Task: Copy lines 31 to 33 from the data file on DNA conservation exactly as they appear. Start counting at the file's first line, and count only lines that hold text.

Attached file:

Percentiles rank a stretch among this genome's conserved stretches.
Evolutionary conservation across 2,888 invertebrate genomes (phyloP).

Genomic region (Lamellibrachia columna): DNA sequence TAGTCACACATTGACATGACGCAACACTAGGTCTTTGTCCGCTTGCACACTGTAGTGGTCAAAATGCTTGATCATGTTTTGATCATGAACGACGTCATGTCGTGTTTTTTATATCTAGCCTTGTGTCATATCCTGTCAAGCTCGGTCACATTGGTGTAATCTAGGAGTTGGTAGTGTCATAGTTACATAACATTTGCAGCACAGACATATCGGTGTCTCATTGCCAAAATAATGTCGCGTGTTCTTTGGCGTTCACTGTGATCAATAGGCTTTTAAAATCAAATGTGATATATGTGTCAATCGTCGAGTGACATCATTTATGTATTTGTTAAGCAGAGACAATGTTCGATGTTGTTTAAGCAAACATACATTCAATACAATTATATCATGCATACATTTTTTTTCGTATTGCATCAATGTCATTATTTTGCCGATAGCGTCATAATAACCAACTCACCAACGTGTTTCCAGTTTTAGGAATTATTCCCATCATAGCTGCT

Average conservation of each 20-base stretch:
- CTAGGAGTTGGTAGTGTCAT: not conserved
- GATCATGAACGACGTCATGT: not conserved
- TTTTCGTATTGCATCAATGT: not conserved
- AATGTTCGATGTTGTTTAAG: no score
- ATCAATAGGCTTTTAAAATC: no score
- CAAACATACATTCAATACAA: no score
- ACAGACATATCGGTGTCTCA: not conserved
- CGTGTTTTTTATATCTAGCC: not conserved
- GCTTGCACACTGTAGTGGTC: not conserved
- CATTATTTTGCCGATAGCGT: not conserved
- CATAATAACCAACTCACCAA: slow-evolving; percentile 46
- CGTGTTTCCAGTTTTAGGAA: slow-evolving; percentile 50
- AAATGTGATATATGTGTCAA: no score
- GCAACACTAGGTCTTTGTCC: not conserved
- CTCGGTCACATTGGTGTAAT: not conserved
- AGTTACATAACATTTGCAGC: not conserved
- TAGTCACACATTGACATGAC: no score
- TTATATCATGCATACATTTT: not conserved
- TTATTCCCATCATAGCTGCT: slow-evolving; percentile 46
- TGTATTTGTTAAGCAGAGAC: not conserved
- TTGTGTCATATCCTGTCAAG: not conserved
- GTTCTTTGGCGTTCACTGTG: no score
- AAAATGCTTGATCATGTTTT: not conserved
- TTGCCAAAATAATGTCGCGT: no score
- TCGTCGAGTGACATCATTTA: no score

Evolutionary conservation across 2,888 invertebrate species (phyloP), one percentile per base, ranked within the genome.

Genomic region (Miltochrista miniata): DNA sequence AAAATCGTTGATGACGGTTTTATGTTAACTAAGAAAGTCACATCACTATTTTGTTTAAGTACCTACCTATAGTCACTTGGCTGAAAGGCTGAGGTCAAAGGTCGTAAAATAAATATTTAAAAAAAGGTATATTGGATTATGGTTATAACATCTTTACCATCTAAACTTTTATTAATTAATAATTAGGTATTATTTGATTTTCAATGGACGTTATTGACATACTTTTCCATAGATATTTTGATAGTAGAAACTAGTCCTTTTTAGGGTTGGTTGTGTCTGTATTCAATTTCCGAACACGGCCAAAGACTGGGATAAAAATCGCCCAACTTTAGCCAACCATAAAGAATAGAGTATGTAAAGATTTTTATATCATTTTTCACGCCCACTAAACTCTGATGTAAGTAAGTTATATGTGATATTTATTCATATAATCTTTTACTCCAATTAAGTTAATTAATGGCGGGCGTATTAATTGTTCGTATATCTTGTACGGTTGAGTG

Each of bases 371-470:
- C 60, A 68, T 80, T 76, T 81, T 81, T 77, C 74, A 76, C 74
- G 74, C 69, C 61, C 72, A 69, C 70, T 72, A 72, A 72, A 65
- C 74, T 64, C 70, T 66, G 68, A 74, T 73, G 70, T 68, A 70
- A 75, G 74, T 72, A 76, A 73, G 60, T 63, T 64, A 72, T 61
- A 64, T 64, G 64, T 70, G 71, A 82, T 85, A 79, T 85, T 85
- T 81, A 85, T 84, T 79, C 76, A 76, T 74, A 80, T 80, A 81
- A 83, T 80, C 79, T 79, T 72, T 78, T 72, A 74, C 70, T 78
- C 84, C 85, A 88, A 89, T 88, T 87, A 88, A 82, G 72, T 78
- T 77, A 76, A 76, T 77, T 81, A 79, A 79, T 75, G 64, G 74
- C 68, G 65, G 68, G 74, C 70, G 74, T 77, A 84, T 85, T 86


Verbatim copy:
Genomic region (Miltochrista miniata): DNA sequence AAAATCGTTGATGACGGTTTTATGTTAACTAAGAAAGTCACATCACTATTTTGTTTAAGTACCTACCTATAGTCACTTGGCTGAAAGGCTGAGGTCAAAGGTCGTAAAATAAATATTTAAAAAAAGGTATATTGGATTATGGTTATAACATCTTTACCATCTAAACTTTTATTAATTAATAATTAGGTATTATTTGATTTTCAATGGACGTTATTGACATACTTTTCCATAGATATTTTGATAGTAGAAACTAGTCCTTTTTAGGGTTGGTTGTGTCTGTATTCAATTTCCGAACACGGCCAAAGACTGGGATAAAAATCGCCCAACTTTAGCCAACCATAAAGAATAGAGTATGTAAAGATTTTTATATCATTTTTCACGCCCACTAAACTCTGATGTAAGTAAGTTATATGTGATATTTATTCATATAATCTTTTACTCCAATTAAGTTAATTAATGGCGGGCGTATTAATTGTTCGTATATCTTGTACGGTTGAGTG

Each of bases 371-470:
- C 60, A 68, T 80, T 76, T 81, T 81, T 77, C 74, A 76, C 74